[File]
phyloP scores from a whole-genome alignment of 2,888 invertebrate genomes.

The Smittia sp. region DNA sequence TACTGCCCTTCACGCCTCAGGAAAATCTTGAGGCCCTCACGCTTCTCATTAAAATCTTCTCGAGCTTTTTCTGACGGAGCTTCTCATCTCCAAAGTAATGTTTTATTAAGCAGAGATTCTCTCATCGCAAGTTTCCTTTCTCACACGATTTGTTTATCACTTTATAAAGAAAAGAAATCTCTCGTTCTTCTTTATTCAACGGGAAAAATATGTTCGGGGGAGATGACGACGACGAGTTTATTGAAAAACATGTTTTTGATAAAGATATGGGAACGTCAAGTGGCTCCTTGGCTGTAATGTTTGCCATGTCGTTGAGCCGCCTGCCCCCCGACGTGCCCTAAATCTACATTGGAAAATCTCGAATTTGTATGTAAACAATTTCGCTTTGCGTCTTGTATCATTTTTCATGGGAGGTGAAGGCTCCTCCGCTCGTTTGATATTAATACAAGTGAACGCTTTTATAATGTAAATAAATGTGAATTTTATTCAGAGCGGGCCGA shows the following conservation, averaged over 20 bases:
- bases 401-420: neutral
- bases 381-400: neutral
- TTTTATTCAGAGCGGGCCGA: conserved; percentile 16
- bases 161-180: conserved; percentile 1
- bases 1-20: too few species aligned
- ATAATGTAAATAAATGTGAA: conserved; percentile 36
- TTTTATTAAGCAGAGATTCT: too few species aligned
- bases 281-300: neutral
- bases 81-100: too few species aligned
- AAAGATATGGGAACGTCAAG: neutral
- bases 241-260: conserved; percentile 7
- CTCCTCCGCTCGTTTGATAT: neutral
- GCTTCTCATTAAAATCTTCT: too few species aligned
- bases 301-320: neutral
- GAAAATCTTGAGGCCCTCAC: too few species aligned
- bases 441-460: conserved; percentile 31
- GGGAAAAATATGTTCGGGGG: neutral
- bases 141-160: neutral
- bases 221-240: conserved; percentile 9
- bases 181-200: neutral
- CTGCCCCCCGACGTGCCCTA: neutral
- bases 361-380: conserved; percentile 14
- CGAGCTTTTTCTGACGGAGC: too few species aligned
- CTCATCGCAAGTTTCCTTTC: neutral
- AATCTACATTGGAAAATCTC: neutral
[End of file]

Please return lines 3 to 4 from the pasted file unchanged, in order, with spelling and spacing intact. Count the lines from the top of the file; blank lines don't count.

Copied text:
- bases 401-420: neutral
- bases 381-400: neutral